What’s New in the Law?

law new

A new year brings with it a variety of changes, and this is no exception in the law. Whether you’re working in a large firm or practicing in a small firm, these innovations can be an opportunity to enhance your client service and revenue generation. This concept, which we refer to as “law new,” can be a game changer for all types of firms.

For many attorneys, the most important part of their job is drafting legal documents. These include statutes, rules, contracts and agreements. The drafting process requires attention to detail and a high degree of technical proficiency.

In recent years, a growing number of companies have been creating a range of software products designed to help lawyers prepare complex contracts and other legal documents. These companies are known as software as a service (SaaS) providers, and they are sometimes referred to collectively as “law tech.”

This Article examines the origin of this trend in the United States and compares it to similar developments in other countries. It explains why these developments have occurred, and it describes the challenges and opportunities for law technology.

Legal scholarship has long emphasized the importance of the judiciary in adapting the economy. Yet, the literature has failed to explore the important and overlooked role played by private commercial enterprises. This Article argues that private businesses’ market power and their ability to innovate are critical to the evolution of law in colonial America, and it proposes a framework for understanding the relationship between law and economic development.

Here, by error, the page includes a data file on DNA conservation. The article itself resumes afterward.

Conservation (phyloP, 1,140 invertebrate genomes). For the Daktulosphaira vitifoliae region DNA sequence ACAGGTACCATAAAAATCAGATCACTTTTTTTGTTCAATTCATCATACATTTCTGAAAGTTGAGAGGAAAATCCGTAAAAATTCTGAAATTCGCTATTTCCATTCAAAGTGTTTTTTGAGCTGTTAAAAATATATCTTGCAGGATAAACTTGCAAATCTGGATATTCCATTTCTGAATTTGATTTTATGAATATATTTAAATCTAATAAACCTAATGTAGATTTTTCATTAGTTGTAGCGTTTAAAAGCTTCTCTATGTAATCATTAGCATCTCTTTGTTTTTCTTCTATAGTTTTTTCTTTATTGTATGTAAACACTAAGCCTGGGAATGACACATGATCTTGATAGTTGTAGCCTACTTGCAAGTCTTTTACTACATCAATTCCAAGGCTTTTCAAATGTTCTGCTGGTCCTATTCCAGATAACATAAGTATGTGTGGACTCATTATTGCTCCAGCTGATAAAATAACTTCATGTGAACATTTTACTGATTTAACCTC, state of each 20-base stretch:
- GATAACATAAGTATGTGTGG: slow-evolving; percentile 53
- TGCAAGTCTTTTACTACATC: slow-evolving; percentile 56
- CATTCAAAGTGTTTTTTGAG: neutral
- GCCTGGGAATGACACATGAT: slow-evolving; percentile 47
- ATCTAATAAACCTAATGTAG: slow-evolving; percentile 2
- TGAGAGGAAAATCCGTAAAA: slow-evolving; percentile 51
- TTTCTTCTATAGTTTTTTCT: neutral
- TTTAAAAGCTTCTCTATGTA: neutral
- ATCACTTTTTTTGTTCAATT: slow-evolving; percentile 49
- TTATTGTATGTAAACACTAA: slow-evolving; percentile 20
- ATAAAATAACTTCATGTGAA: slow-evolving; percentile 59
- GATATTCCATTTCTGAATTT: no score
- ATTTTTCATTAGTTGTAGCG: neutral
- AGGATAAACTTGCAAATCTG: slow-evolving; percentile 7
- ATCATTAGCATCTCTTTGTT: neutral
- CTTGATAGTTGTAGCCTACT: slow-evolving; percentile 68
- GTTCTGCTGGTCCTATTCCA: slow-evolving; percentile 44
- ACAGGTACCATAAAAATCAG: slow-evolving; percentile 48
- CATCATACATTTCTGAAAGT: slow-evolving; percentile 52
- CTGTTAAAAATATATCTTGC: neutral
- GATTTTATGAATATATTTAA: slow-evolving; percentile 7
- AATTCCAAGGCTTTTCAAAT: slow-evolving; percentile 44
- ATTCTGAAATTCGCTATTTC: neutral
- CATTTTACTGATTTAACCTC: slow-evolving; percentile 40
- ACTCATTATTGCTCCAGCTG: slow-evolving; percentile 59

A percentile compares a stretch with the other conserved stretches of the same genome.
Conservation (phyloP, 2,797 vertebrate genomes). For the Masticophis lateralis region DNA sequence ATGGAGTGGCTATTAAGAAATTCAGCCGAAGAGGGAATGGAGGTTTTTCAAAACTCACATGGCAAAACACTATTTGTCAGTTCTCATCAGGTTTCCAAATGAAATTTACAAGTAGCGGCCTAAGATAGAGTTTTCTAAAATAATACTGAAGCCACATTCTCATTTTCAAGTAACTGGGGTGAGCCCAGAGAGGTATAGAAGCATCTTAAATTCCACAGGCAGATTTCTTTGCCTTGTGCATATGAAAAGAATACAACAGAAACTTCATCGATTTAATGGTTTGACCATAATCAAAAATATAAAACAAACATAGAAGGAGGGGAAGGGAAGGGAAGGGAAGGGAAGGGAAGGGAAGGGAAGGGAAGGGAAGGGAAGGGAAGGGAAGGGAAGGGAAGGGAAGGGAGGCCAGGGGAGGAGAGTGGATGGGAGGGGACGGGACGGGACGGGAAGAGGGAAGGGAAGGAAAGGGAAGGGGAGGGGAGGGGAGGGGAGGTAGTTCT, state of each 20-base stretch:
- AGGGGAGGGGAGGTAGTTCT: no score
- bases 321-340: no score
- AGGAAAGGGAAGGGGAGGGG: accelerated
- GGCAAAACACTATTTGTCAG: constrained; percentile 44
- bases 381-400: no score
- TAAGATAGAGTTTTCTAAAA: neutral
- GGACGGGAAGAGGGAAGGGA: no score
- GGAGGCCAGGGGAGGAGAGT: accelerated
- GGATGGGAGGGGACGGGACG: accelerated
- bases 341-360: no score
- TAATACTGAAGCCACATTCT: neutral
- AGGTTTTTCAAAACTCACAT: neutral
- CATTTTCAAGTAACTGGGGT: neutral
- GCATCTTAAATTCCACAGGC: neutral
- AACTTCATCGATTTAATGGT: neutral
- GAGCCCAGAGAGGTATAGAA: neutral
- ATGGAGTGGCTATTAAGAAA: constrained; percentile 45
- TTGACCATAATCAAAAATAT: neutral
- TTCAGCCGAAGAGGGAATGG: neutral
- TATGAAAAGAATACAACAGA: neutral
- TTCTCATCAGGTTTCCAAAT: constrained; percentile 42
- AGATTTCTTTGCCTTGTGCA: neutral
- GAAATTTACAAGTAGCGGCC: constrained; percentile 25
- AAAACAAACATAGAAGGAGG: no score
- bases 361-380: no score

A new year brings with it a variety legal innovations, including new technologies for preparing and filing pleadings, as well as alternative business structures that can increase efficiency and profitability. Taking advantage of these trends can create a new source of growth for a firm, but the key to success is a well-conceived strategy.

Several new laws went into effect at midnight to start 2024. New York State Governor Kathy Hochul signed 730 bills that impact residents statewide, including raising the minimum wage in New York City, Westchester and Long Island to $16 per hour, and expanding access to fentanyl overdose prevention supplies.

A new bill in Congress aims to reduce the risk of accidental drug overdoses by allowing local pharmacies to distribute fentanyl test kits. It is named after Matthew Horan, who died of an accidental fentanyl overdose in 2020. The bill also expands access to life-saving anti-overdose medication and seeks to address the underlying cause of addiction and overdose.